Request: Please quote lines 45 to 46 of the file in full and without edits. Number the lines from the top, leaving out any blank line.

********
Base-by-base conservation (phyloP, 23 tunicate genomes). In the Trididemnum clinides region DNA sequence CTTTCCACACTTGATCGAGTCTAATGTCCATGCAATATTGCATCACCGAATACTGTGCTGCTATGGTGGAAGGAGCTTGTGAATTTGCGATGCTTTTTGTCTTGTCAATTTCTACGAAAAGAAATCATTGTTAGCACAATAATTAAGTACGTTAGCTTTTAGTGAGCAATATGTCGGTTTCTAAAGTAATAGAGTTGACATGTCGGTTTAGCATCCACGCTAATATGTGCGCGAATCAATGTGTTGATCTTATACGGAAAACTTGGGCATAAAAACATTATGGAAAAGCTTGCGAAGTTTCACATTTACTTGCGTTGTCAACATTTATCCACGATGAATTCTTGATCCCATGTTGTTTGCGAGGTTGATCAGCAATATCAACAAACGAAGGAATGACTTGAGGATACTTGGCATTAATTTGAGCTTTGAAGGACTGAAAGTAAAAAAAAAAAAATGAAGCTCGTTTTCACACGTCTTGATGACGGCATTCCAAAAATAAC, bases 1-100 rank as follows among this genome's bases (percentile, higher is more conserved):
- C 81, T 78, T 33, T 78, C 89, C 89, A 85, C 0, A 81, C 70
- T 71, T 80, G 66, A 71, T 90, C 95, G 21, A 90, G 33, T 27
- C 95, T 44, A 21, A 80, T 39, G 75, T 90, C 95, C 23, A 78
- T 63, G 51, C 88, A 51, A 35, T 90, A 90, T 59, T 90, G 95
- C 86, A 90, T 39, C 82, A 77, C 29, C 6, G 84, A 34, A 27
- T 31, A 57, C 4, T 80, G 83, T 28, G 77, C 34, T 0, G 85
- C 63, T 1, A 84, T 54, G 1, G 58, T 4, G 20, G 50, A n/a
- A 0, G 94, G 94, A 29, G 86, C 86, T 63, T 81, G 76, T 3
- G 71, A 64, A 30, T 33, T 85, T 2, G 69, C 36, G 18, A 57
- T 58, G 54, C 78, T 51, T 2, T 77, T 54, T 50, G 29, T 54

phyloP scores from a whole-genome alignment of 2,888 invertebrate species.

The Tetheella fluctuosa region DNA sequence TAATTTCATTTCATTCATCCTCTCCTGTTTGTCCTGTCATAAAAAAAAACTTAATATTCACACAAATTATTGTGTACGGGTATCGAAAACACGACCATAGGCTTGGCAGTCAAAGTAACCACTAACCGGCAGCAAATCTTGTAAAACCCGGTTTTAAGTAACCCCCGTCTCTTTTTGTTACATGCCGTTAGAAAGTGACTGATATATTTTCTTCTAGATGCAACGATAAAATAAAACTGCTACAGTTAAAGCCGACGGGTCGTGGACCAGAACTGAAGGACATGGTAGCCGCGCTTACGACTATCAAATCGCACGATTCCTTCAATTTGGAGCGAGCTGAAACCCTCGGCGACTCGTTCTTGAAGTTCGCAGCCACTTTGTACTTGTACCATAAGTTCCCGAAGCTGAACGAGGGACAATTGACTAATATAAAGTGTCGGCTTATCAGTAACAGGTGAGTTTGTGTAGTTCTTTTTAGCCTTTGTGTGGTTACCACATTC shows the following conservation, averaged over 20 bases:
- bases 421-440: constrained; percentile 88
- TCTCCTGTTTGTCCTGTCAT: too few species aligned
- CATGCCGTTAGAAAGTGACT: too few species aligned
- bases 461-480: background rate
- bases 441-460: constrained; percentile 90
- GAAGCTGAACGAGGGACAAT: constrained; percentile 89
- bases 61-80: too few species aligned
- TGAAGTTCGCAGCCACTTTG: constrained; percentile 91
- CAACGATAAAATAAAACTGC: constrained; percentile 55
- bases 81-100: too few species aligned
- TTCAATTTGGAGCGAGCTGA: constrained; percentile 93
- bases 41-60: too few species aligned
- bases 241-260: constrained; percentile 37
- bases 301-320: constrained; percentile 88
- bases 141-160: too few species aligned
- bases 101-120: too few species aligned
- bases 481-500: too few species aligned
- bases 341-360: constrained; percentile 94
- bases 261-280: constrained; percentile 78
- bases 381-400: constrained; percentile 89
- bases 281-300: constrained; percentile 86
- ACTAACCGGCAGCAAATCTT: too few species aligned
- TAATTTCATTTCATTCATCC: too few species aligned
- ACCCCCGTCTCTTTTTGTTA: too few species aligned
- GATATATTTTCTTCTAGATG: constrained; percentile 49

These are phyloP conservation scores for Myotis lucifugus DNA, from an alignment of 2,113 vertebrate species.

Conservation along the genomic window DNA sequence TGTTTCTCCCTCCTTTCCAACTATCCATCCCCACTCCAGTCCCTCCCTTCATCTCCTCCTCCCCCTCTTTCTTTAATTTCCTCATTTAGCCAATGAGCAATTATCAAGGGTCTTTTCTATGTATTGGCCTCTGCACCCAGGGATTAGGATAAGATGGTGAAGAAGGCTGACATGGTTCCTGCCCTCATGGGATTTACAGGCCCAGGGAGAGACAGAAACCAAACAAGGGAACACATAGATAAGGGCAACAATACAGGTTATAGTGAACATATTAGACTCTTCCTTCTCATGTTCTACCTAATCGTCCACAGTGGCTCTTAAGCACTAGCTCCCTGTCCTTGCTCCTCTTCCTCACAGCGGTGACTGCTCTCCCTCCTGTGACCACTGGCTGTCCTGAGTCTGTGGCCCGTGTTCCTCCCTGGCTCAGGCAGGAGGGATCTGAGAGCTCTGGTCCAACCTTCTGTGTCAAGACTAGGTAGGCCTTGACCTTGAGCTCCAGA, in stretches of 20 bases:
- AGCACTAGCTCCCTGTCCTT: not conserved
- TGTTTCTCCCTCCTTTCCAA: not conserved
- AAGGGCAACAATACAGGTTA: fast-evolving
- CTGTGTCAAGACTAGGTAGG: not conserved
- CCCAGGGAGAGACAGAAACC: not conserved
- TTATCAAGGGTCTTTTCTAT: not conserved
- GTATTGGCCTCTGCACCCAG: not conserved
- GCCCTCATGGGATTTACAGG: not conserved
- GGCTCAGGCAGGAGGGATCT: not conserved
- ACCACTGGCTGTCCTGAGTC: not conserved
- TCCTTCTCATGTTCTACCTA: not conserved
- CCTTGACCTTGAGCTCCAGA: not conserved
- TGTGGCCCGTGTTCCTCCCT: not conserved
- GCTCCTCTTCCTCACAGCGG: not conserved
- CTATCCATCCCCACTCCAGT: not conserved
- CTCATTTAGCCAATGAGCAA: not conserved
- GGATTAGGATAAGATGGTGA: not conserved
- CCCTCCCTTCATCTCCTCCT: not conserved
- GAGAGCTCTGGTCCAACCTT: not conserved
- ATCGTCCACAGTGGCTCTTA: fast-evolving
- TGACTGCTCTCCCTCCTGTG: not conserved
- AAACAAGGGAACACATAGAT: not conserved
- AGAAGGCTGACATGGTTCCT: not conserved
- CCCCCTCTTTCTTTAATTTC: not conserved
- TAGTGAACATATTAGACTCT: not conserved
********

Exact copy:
- CCCAGGGAGAGACAGAAACC: not conserved
- TTATCAAGGGTCTTTTCTAT: not conserved